Over the past decade, drug companies have been heavily marketing the sale of so-called testosterone replacement therapy as a treatment for the signs of normal male aging, despite a lack of proven benefits and evidence of serious health risks. According to a recent news article from Commercial Appeal, a jury has awarded one plaintiff over $140 million in a product liability lawsuit filed after popular testosterone replacement therapy drug, AndroGel, caused him to have a massive heart attack.
This case was filed in federal district court located in Chicago and the defendant was AbbVie, a major drug manufacture and maker of AndroGel. The break down of the damages was $140,000 in compensatory damages and $140 million in punitive damages.
Types of Legal Damages in Boston Testosterone Injury Lawsuits
As our Boston testosterone injury lawyers can explain, punitive damages are not common in personal injury or even products liability lawsuits. In Massachusetts, and the rest of the nation, the standard form of damages are known as compensatory damages. As the name, implied, compensatory damages are meant to compensate a plaintiff for the injury or harm suffered. It is easier to understand how compensatory damages work in a contracts lawsuit, but the law works the same in a products liability lawsuit such as one involving injury cased by testosterone replacement therapy drugs like AndroGel.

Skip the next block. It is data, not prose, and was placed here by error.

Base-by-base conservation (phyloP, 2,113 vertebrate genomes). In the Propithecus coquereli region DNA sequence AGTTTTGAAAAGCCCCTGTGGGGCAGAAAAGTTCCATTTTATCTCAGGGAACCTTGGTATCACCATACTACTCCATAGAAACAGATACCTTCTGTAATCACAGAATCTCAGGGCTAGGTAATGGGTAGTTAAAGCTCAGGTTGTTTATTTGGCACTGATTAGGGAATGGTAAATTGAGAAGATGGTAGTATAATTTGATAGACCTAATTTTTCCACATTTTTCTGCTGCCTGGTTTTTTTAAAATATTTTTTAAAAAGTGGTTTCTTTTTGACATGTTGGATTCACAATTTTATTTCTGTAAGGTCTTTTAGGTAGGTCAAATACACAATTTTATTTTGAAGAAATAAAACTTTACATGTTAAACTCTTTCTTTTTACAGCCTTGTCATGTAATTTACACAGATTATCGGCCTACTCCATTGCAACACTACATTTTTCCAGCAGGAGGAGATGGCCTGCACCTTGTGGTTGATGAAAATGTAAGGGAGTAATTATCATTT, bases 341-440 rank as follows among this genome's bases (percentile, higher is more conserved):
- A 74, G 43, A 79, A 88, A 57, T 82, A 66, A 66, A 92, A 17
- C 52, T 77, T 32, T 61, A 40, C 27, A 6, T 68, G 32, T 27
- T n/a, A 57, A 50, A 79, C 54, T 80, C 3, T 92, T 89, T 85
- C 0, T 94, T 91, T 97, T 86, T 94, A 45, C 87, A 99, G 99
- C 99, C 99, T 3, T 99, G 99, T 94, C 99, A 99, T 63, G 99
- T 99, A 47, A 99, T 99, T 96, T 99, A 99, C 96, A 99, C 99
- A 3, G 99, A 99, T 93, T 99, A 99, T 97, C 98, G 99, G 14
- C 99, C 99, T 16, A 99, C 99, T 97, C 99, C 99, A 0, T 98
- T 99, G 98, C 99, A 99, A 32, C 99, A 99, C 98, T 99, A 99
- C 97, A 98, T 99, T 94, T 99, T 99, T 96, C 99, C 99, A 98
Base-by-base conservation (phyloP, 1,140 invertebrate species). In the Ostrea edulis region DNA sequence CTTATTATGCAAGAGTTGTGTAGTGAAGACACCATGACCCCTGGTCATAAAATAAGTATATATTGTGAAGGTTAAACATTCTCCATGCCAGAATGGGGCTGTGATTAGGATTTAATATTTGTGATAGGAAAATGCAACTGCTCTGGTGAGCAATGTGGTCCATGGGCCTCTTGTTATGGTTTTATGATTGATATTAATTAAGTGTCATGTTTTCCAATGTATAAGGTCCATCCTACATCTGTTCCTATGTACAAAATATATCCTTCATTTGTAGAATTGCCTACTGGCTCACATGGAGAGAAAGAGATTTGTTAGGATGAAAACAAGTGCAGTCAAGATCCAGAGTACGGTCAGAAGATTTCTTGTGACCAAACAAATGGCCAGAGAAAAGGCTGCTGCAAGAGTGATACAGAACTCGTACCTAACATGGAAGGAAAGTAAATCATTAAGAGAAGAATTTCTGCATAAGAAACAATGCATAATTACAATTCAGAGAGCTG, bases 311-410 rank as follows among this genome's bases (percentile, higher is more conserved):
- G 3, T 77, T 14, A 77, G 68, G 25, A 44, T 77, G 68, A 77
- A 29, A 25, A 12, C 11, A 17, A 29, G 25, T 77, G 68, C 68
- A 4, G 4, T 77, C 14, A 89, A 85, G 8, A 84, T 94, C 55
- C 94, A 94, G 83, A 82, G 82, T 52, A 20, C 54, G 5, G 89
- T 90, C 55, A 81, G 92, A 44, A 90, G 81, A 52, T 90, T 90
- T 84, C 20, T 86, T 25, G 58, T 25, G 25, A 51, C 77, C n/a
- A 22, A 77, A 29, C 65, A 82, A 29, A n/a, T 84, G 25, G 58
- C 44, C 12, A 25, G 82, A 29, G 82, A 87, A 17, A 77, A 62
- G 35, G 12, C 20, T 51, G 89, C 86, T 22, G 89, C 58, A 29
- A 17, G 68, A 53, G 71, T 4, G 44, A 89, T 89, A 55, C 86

For example, let’s look at a situation where someone hires a contractor to build a detached garage. The contract for the garage is estimated to cost $20,000. In our example, the contractor takes $10,000 as an advanced payment and begins work on the new garage. When then contractor is three weeks into the project, he just walks off the job while it is not finished and does not refund any of the plaintiff’s money. The plaintiff is left with no choice but to hire another contractor to finish the job and it costs $17,000 to complete the garage. This means the plaintiff has spend $27,000 to finish the garage instead of $20,000. He sues the contractor and a jury awards $7,000 in damages. This is because getting $7,000 back from the first contractor means the plaintiff has paid $20,000 total and has a new garage. If the jury awarded the full $10,000, this would mean the plaintiff got a garage for $17,000 so that would be a surplus of the $3,000 and thus more than enough to compensate the plaintiff. The law is designed to compensate the plaintiff, not provide a windfall.